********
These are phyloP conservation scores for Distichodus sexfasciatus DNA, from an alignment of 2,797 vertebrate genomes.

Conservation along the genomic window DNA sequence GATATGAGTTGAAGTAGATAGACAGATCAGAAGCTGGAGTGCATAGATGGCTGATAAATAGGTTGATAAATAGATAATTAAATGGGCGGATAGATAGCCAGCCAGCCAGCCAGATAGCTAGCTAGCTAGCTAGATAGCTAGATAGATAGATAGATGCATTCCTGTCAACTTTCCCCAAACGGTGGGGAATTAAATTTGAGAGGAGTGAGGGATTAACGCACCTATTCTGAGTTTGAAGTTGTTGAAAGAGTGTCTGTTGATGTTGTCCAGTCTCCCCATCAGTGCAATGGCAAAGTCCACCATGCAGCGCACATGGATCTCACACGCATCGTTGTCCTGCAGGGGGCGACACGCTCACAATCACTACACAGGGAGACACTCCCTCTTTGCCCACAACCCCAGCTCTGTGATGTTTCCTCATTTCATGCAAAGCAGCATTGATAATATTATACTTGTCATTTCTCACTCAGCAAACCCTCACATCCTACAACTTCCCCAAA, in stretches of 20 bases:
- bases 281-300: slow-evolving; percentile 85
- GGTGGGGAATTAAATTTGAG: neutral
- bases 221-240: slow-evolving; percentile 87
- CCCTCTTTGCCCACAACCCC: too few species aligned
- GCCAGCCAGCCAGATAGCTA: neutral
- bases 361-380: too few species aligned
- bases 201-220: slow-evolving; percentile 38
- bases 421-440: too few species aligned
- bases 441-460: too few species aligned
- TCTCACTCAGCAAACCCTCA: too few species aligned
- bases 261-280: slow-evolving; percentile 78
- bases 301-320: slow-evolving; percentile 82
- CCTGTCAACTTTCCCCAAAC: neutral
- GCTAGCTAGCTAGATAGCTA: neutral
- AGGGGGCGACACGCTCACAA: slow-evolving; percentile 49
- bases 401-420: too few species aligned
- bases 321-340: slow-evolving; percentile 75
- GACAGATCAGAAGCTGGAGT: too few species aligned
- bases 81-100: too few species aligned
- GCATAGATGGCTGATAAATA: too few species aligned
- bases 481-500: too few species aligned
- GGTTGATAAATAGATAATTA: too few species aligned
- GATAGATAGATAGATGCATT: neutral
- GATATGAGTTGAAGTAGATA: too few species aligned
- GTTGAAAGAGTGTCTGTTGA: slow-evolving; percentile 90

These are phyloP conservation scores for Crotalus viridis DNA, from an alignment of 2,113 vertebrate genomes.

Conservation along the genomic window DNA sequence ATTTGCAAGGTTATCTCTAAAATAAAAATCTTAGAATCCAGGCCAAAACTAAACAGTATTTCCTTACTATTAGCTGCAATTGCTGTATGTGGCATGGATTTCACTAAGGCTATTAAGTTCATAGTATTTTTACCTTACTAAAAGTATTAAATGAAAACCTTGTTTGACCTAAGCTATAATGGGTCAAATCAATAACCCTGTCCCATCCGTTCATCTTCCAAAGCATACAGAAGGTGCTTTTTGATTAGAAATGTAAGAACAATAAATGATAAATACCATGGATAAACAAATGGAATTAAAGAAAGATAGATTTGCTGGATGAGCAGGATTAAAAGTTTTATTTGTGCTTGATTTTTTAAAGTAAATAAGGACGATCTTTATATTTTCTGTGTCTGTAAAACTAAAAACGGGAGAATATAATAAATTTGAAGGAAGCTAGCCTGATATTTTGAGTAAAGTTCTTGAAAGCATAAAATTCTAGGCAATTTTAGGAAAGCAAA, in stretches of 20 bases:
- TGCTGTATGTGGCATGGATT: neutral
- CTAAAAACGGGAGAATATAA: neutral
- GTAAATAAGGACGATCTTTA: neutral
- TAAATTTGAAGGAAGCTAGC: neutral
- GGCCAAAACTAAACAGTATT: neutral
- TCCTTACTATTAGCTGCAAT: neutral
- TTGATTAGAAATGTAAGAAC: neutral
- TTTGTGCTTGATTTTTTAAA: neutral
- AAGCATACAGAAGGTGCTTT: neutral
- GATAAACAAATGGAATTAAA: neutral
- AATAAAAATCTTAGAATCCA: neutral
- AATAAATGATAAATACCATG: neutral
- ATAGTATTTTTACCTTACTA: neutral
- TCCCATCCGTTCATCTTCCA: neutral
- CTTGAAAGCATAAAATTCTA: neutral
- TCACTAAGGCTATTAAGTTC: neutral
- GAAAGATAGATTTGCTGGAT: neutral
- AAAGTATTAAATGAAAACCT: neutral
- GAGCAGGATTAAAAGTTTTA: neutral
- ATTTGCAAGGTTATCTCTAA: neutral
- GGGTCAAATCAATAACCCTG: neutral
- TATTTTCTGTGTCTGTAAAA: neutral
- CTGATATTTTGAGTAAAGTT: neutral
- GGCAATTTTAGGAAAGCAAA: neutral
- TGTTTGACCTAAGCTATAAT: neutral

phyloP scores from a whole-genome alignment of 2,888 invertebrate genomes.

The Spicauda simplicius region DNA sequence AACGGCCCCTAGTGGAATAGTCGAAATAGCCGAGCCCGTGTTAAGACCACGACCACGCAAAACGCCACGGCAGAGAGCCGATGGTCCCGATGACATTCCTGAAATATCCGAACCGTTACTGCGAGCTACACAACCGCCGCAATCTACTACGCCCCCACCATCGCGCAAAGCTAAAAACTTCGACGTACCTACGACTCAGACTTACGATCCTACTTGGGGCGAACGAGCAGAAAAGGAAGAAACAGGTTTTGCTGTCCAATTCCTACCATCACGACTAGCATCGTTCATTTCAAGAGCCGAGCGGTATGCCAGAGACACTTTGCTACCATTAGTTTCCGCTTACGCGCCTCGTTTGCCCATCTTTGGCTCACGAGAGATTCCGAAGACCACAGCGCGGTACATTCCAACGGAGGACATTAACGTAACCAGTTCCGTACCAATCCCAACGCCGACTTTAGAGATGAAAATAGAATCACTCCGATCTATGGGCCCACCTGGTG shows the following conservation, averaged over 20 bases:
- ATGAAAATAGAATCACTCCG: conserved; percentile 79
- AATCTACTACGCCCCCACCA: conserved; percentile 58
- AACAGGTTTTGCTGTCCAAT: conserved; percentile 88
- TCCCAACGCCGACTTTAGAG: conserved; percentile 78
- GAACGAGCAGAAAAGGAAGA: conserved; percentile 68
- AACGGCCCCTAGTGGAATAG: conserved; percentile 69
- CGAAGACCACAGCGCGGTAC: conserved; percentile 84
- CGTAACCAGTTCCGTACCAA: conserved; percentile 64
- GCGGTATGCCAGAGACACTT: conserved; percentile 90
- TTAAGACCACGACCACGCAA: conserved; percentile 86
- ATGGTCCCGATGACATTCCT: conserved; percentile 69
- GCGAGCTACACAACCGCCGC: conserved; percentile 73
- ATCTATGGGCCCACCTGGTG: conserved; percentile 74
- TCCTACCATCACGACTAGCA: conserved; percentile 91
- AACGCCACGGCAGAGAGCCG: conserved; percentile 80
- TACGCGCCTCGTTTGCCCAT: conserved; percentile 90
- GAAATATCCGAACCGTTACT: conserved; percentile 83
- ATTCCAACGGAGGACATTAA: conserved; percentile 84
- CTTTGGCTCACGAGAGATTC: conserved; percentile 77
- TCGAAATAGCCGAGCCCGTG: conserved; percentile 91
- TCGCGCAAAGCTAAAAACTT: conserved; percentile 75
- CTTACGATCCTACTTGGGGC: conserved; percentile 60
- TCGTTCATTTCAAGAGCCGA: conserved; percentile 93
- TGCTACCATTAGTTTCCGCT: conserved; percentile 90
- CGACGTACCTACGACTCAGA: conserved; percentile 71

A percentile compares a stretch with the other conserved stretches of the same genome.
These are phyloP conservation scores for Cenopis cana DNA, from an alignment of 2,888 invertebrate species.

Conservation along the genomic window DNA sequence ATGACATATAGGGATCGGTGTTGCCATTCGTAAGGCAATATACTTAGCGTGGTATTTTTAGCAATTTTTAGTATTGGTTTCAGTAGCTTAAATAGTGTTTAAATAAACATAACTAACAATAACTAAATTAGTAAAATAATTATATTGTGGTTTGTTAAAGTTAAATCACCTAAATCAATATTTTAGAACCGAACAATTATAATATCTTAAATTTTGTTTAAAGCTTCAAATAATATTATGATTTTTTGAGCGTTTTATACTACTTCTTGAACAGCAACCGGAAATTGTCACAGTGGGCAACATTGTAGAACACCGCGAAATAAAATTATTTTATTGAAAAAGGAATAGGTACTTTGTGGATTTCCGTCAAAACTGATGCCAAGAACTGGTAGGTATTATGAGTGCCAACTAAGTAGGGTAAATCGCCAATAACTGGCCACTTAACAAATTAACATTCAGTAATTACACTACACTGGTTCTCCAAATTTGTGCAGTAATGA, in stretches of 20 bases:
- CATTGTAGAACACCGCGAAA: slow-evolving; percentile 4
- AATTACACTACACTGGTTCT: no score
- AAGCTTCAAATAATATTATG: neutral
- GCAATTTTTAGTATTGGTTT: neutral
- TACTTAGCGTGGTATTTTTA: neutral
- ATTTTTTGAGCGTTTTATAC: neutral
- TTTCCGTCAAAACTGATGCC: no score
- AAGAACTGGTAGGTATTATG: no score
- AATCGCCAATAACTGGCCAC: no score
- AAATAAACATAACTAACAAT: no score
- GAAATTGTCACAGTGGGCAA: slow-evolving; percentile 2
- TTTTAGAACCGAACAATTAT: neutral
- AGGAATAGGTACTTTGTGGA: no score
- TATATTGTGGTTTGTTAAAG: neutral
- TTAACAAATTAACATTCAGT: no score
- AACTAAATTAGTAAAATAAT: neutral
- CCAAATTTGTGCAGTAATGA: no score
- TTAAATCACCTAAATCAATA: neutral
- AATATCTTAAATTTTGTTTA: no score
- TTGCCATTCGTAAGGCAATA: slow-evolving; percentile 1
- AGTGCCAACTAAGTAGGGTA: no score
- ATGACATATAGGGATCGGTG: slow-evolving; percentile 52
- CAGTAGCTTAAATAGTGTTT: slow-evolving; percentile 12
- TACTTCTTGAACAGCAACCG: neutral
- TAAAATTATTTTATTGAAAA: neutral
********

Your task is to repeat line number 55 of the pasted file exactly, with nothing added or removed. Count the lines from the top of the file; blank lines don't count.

phyloP scores from a whole-genome alignment of 2,888 invertebrate genomes.